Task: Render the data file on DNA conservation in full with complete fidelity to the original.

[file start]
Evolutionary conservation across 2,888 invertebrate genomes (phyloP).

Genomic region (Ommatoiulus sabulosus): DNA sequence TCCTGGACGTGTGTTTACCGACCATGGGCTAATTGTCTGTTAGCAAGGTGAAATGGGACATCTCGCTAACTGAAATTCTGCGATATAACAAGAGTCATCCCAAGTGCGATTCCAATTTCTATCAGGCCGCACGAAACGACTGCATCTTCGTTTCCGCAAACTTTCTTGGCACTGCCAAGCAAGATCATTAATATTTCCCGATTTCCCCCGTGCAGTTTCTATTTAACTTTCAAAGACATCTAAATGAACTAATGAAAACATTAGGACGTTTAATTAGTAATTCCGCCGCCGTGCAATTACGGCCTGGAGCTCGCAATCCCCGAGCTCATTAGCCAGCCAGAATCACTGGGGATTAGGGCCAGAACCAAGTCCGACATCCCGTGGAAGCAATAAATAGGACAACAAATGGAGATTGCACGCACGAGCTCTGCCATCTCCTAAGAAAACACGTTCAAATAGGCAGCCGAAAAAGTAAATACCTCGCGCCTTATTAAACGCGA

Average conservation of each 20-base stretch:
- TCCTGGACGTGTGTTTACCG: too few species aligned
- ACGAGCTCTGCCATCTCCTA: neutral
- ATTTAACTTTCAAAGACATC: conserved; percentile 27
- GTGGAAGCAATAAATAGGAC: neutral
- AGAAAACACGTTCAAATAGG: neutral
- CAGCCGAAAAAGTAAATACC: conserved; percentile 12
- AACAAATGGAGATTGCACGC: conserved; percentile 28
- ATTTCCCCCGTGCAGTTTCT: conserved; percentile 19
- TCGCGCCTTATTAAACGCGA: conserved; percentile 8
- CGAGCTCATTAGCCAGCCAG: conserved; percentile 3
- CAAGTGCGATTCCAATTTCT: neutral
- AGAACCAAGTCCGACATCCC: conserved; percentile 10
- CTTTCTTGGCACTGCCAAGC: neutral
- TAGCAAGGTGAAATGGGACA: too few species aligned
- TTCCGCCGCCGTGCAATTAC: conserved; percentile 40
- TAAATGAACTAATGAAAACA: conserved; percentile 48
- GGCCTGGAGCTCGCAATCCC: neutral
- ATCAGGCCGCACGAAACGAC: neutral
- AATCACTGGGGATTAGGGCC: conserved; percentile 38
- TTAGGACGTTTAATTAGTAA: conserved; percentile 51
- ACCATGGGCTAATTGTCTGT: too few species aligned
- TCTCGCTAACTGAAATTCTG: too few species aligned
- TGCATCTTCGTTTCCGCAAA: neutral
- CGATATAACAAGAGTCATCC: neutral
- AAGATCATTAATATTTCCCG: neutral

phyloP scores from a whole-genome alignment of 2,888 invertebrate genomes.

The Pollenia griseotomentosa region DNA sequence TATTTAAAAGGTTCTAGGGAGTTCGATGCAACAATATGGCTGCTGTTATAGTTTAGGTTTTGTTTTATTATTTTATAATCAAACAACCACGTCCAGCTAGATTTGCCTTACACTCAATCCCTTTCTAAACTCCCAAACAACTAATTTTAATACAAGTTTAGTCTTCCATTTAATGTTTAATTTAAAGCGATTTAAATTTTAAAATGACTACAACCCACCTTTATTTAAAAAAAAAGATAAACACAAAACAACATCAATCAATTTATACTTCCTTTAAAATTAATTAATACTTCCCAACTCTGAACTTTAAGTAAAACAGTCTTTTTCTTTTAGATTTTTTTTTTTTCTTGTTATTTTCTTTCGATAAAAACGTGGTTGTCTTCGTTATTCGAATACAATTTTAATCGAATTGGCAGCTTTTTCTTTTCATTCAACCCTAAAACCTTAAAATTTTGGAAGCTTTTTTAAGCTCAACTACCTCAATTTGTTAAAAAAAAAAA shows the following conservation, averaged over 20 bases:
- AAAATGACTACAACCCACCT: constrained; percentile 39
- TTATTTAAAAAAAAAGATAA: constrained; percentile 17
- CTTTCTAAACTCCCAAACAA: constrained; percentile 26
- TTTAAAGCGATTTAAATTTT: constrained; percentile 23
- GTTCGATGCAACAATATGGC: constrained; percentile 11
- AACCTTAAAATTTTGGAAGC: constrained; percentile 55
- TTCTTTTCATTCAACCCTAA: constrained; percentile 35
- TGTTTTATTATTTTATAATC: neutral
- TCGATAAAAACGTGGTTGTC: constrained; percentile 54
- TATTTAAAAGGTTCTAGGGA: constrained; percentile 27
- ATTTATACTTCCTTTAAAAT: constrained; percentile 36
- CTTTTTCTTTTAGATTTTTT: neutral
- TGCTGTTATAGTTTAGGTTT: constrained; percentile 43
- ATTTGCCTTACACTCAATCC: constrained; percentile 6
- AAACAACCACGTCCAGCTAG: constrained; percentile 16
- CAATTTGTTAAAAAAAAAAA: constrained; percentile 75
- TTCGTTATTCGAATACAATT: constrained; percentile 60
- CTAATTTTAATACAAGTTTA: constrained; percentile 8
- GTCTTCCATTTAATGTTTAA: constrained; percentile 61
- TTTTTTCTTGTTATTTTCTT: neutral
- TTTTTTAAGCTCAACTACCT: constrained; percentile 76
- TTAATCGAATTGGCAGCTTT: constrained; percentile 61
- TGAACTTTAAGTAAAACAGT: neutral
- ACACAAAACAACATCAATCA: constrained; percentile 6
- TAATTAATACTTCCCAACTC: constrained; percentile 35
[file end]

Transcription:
Evolutionary conservation across 2,888 invertebrate genomes (phyloP).

Genomic region (Ommatoiulus sabulosus): DNA sequence TCCTGGACGTGTGTTTACCGACCATGGGCTAATTGTCTGTTAGCAAGGTGAAATGGGACATCTCGCTAACTGAAATTCTGCGATATAACAAGAGTCATCCCAAGTGCGATTCCAATTTCTATCAGGCCGCACGAAACGACTGCATCTTCGTTTCCGCAAACTTTCTTGGCACTGCCAAGCAAGATCATTAATATTTCCCGATTTCCCCCGTGCAGTTTCTATTTAACTTTCAAAGACATCTAAATGAACTAATGAAAACATTAGGACGTTTAATTAGTAATTCCGCCGCCGTGCAATTACGGCCTGGAGCTCGCAATCCCCGAGCTCATTAGCCAGCCAGAATCACTGGGGATTAGGGCCAGAACCAAGTCCGACATCCCGTGGAAGCAATAAATAGGACAACAAATGGAGATTGCACGCACGAGCTCTGCCATCTCCTAAGAAAACACGTTCAAATAGGCAGCCGAAAAAGTAAATACCTCGCGCCTTATTAAACGCGA

Average conservation of each 20-base stretch:
- TCCTGGACGTGTGTTTACCG: too few species aligned
- ACGAGCTCTGCCATCTCCTA: neutral
- ATTTAACTTTCAAAGACATC: conserved; percentile 27
- GTGGAAGCAATAAATAGGAC: neutral
- AGAAAACACGTTCAAATAGG: neutral
- CAGCCGAAAAAGTAAATACC: conserved; percentile 12
- AACAAATGGAGATTGCACGC: conserved; percentile 28
- ATTTCCCCCGTGCAGTTTCT: conserved; percentile 19
- TCGCGCCTTATTAAACGCGA: conserved; percentile 8
- CGAGCTCATTAGCCAGCCAG: conserved; percentile 3
- CAAGTGCGATTCCAATTTCT: neutral
- AGAACCAAGTCCGACATCCC: conserved; percentile 10
- CTTTCTTGGCACTGCCAAGC: neutral
- TAGCAAGGTGAAATGGGACA: too few species aligned
- TTCCGCCGCCGTGCAATTAC: conserved; percentile 40
- TAAATGAACTAATGAAAACA: conserved; percentile 48
- GGCCTGGAGCTCGCAATCCC: neutral
- ATCAGGCCGCACGAAACGAC: neutral
- AATCACTGGGGATTAGGGCC: conserved; percentile 38
- TTAGGACGTTTAATTAGTAA: conserved; percentile 51
- ACCATGGGCTAATTGTCTGT: too few species aligned
- TCTCGCTAACTGAAATTCTG: too few species aligned
- TGCATCTTCGTTTCCGCAAA: neutral
- CGATATAACAAGAGTCATCC: neutral
- AAGATCATTAATATTTCCCG: neutral

phyloP scores from a whole-genome alignment of 2,888 invertebrate genomes.

The Pollenia griseotomentosa region DNA sequence TATTTAAAAGGTTCTAGGGAGTTCGATGCAACAATATGGCTGCTGTTATAGTTTAGGTTTTGTTTTATTATTTTATAATCAAACAACCACGTCCAGCTAGATTTGCCTTACACTCAATCCCTTTCTAAACTCCCAAACAACTAATTTTAATACAAGTTTAGTCTTCCATTTAATGTTTAATTTAAAGCGATTTAAATTTTAAAATGACTACAACCCACCTTTATTTAAAAAAAAAGATAAACACAAAACAACATCAATCAATTTATACTTCCTTTAAAATTAATTAATACTTCCCAACTCTGAACTTTAAGTAAAACAGTCTTTTTCTTTTAGATTTTTTTTTTTTCTTGTTATTTTCTTTCGATAAAAACGTGGTTGTCTTCGTTATTCGAATACAATTTTAATCGAATTGGCAGCTTTTTCTTTTCATTCAACCCTAAAACCTTAAAATTTTGGAAGCTTTTTTAAGCTCAACTACCTCAATTTGTTAAAAAAAAAAA shows the following conservation, averaged over 20 bases:
- AAAATGACTACAACCCACCT: constrained; percentile 39
- TTATTTAAAAAAAAAGATAA: constrained; percentile 17
- CTTTCTAAACTCCCAAACAA: constrained; percentile 26
- TTTAAAGCGATTTAAATTTT: constrained; percentile 23
- GTTCGATGCAACAATATGGC: constrained; percentile 11
- AACCTTAAAATTTTGGAAGC: constrained; percentile 55
- TTCTTTTCATTCAACCCTAA: constrained; percentile 35
- TGTTTTATTATTTTATAATC: neutral
- TCGATAAAAACGTGGTTGTC: constrained; percentile 54
- TATTTAAAAGGTTCTAGGGA: constrained; percentile 27
- ATTTATACTTCCTTTAAAAT: constrained; percentile 36
- CTTTTTCTTTTAGATTTTTT: neutral
- TGCTGTTATAGTTTAGGTTT: constrained; percentile 43
- ATTTGCCTTACACTCAATCC: constrained; percentile 6
- AAACAACCACGTCCAGCTAG: constrained; percentile 16
- CAATTTGTTAAAAAAAAAAA: constrained; percentile 75
- TTCGTTATTCGAATACAATT: constrained; percentile 60
- CTAATTTTAATACAAGTTTA: constrained; percentile 8
- GTCTTCCATTTAATGTTTAA: constrained; percentile 61
- TTTTTTCTTGTTATTTTCTT: neutral
- TTTTTTAAGCTCAACTACCT: constrained; percentile 76
- TTAATCGAATTGGCAGCTTT: constrained; percentile 61
- TGAACTTTAAGTAAAACAGT: neutral
- ACACAAAACAACATCAATCA: constrained; percentile 6
- TAATTAATACTTCCCAACTC: constrained; percentile 35